Preventing Windows Accounts Being Bruteforced

23 January 2021 - Articles

In a previous article we discussed how bruteforcing Windows accounts is often easier than people expect. In this post – we’ll cover some steps to harden these accounts.

The Observation Window

When configuring an account lockout threshold on a Domain another setting is suggested, the observation window. This setting effectively reduces the protection of the account lockout by setting a timer. For example, a lockout threshold of 5 and an observation window of 30 minutes has the impact of meaning that if a threat actor attempts 5 incorrect passwords within 30 minutes the account will lock – but four passwords would not cause it to lock.

Therefore, an attacker could attempt 4 passwords every 30 minutes – or 192 per account per day, without locking any accounts.

This setting can be modified within Group Policy:

Computer Configuration → Windows Settings → Security Settings → Account Policies → Account Lockout Policy

Within this menu there are three options:

  • Account lockout duration: this timer controls how long an account will be locked for when the threshold is hit. A higher number will offer better security but will impact users when their accounts are locked.
  • Account lockout threshold: this controls how many invalid passwords can be entered before an account is locked out.
  • Reset account lockout counter after: this is the observation window, it controls how long before the lockout counter is reset; a higher figure will reduce the number of passwords an attacker could try per day. We recommend that the counter is set to a very high figure, such as 1440 (24 hours, in minutes) to mitigate the bruteforce attack described in our Bruteforcing Windows Accounts article.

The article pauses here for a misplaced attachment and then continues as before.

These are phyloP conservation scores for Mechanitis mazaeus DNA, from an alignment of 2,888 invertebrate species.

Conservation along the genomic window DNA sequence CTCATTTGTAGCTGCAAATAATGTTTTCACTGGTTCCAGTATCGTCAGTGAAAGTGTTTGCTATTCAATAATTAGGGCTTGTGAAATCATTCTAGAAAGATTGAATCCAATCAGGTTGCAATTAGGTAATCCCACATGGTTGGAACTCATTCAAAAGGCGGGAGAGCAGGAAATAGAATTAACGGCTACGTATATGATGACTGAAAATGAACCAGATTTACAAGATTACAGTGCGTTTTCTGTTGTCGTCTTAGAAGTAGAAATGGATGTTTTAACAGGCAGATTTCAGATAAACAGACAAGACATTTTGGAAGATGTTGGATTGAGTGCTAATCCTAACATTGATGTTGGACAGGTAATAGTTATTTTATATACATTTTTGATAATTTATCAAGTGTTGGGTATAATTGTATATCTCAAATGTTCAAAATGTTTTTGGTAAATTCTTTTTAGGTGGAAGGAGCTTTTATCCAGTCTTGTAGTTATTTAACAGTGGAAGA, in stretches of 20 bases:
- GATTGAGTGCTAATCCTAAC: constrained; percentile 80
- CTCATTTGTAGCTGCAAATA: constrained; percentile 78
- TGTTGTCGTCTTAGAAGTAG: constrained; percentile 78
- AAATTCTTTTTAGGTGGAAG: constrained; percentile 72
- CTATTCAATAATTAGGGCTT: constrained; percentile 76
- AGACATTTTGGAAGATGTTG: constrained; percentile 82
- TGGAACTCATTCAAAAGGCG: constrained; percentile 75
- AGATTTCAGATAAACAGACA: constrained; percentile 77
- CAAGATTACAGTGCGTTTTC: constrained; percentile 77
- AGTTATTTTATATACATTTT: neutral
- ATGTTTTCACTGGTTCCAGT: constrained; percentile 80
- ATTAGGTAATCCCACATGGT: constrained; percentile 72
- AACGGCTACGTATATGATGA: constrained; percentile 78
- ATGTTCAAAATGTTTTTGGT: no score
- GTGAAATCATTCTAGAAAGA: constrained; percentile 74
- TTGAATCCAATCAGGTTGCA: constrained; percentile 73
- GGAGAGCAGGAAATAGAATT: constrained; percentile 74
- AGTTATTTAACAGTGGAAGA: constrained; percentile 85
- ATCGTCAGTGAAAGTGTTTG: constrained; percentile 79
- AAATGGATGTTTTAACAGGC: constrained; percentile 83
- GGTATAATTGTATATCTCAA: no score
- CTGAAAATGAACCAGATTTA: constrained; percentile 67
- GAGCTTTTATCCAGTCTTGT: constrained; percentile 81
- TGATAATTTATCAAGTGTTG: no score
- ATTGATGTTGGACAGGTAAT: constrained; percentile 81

Secure Passwords

When performing security tests, we very often come across weak passwords. We often see dictionary words with suffixes such as Welcome1, Password123, or Lockdown2020. We also see “leet” substitutions, such as P@55w0rd, 3l3ph@nt, or L0ckd0wn.

The options above are clearly not great so, we give details on more secure options in our Secure Passwords article.

Multi-factor Authentication

The most effective way to mitigate the risk of weak or compromised passwords is through the use of multi-factor authentication. Typically, two separate factors should be used. To be clear, using two of the same type of factor (often known as “two step authentication”) such as a password and a “secret work” is not as secure.

Factors include:

  • Something you know: such as a password, pin number, or knowledge-based question
  • Something you have: such as a smartcard or physical security token.
  • Something you are: biometrics including fingerprints and face-scans.

The security of each factor is not the same; for example, knowledge-based questions such as “What is your Mother’s Maiden name?” are far more likely to be broken through open source intelligence gathering or simply guessing. Factors such as tokens sent via SMS may be compromised through SIM-swapping attacks or through interception. Therefore, physical security device such as U2F or mobile application in-app tokens are recommended instead.

That’s it!

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